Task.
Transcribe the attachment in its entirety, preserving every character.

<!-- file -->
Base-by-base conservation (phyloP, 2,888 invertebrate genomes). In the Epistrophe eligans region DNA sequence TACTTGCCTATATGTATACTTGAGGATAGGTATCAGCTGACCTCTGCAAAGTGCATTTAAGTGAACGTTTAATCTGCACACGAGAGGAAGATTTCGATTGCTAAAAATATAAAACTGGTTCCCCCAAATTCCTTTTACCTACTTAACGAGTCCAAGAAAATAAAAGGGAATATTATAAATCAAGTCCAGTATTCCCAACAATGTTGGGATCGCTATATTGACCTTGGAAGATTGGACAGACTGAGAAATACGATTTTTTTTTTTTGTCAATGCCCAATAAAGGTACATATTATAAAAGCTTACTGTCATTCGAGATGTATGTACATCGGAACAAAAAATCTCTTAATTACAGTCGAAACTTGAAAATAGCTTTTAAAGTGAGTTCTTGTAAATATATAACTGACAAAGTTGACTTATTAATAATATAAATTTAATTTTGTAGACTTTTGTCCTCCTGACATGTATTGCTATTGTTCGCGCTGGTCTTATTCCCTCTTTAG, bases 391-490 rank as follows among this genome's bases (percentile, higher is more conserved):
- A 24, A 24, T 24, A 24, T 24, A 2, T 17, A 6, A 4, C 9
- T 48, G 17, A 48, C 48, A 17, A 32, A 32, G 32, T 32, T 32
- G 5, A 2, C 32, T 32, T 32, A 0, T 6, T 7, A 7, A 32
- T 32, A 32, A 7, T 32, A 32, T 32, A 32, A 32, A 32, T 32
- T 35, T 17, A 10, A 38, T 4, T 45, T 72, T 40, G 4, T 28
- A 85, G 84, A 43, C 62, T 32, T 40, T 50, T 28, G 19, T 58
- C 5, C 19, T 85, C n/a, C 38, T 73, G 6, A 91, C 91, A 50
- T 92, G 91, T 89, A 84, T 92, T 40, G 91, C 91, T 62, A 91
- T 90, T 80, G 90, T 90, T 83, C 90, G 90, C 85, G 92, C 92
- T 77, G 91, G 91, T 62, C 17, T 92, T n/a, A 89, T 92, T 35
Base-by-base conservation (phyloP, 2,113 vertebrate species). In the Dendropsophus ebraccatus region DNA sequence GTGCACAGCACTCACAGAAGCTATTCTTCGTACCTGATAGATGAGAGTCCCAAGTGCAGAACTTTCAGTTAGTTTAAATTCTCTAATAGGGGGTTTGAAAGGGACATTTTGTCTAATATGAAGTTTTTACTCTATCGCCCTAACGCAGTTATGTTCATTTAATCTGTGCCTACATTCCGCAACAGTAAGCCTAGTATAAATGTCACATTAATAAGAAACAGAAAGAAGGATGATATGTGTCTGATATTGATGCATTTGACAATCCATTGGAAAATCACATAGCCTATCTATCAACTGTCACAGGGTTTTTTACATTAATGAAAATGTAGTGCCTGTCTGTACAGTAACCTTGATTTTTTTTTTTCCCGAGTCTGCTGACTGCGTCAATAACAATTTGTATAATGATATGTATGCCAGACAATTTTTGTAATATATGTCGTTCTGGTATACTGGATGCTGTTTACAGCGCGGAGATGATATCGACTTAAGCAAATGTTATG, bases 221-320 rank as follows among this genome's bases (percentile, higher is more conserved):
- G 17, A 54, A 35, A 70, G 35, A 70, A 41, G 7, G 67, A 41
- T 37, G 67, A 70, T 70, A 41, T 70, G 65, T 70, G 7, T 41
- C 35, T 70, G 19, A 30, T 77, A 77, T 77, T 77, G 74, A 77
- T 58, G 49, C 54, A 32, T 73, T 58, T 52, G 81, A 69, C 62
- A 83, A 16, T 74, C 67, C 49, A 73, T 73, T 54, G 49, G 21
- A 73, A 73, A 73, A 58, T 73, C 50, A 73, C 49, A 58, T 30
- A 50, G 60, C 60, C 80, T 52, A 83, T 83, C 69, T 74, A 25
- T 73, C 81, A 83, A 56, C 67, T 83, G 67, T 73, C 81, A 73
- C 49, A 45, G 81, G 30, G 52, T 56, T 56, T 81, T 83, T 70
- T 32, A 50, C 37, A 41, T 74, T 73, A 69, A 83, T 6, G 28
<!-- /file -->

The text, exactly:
Base-by-base conservation (phyloP, 2,888 invertebrate genomes). In the Epistrophe eligans region DNA sequence TACTTGCCTATATGTATACTTGAGGATAGGTATCAGCTGACCTCTGCAAAGTGCATTTAAGTGAACGTTTAATCTGCACACGAGAGGAAGATTTCGATTGCTAAAAATATAAAACTGGTTCCCCCAAATTCCTTTTACCTACTTAACGAGTCCAAGAAAATAAAAGGGAATATTATAAATCAAGTCCAGTATTCCCAACAATGTTGGGATCGCTATATTGACCTTGGAAGATTGGACAGACTGAGAAATACGATTTTTTTTTTTTGTCAATGCCCAATAAAGGTACATATTATAAAAGCTTACTGTCATTCGAGATGTATGTACATCGGAACAAAAAATCTCTTAATTACAGTCGAAACTTGAAAATAGCTTTTAAAGTGAGTTCTTGTAAATATATAACTGACAAAGTTGACTTATTAATAATATAAATTTAATTTTGTAGACTTTTGTCCTCCTGACATGTATTGCTATTGTTCGCGCTGGTCTTATTCCCTCTTTAG, bases 391-490 rank as follows among this genome's bases (percentile, higher is more conserved):
- A 24, A 24, T 24, A 24, T 24, A 2, T 17, A 6, A 4, C 9
- T 48, G 17, A 48, C 48, A 17, A 32, A 32, G 32, T 32, T 32
- G 5, A 2, C 32, T 32, T 32, A 0, T 6, T 7, A 7, A 32
- T 32, A 32, A 7, T 32, A 32, T 32, A 32, A 32, A 32, T 32
- T 35, T 17, A 10, A 38, T 4, T 45, T 72, T 40, G 4, T 28
- A 85, G 84, A 43, C 62, T 32, T 40, T 50, T 28, G 19, T 58
- C 5, C 19, T 85, C n/a, C 38, T 73, G 6, A 91, C 91, A 50
- T 92, G 91, T 89, A 84, T 92, T 40, G 91, C 91, T 62, A 91
- T 90, T 80, G 90, T 90, T 83, C 90, G 90, C 85, G 92, C 92
- T 77, G 91, G 91, T 62, C 17, T 92, T n/a, A 89, T 92, T 35
Base-by-base conservation (phyloP, 2,113 vertebrate species). In the Dendropsophus ebraccatus region DNA sequence GTGCACAGCACTCACAGAAGCTATTCTTCGTACCTGATAGATGAGAGTCCCAAGTGCAGAACTTTCAGTTAGTTTAAATTCTCTAATAGGGGGTTTGAAAGGGACATTTTGTCTAATATGAAGTTTTTACTCTATCGCCCTAACGCAGTTATGTTCATTTAATCTGTGCCTACATTCCGCAACAGTAAGCCTAGTATAAATGTCACATTAATAAGAAACAGAAAGAAGGATGATATGTGTCTGATATTGATGCATTTGACAATCCATTGGAAAATCACATAGCCTATCTATCAACTGTCACAGGGTTTTTTACATTAATGAAAATGTAGTGCCTGTCTGTACAGTAACCTTGATTTTTTTTTTTCCCGAGTCTGCTGACTGCGTCAATAACAATTTGTATAATGATATGTATGCCAGACAATTTTTGTAATATATGTCGTTCTGGTATACTGGATGCTGTTTACAGCGCGGAGATGATATCGACTTAAGCAAATGTTATG, bases 221-320 rank as follows among this genome's bases (percentile, higher is more conserved):
- G 17, A 54, A 35, A 70, G 35, A 70, A 41, G 7, G 67, A 41
- T 37, G 67, A 70, T 70, A 41, T 70, G 65, T 70, G 7, T 41
- C 35, T 70, G 19, A 30, T 77, A 77, T 77, T 77, G 74, A 77
- T 58, G 49, C 54, A 32, T 73, T 58, T 52, G 81, A 69, C 62
- A 83, A 16, T 74, C 67, C 49, A 73, T 73, T 54, G 49, G 21
- A 73, A 73, A 73, A 58, T 73, C 50, A 73, C 49, A 58, T 30
- A 50, G 60, C 60, C 80, T 52, A 83, T 83, C 69, T 74, A 25
- T 73, C 81, A 83, A 56, C 67, T 83, G 67, T 73, C 81, A 73
- C 49, A 45, G 81, G 30, G 52, T 56, T 56, T 81, T 83, T 70
- T 32, A 50, C 37, A 41, T 74, T 73, A 69, A 83, T 6, G 28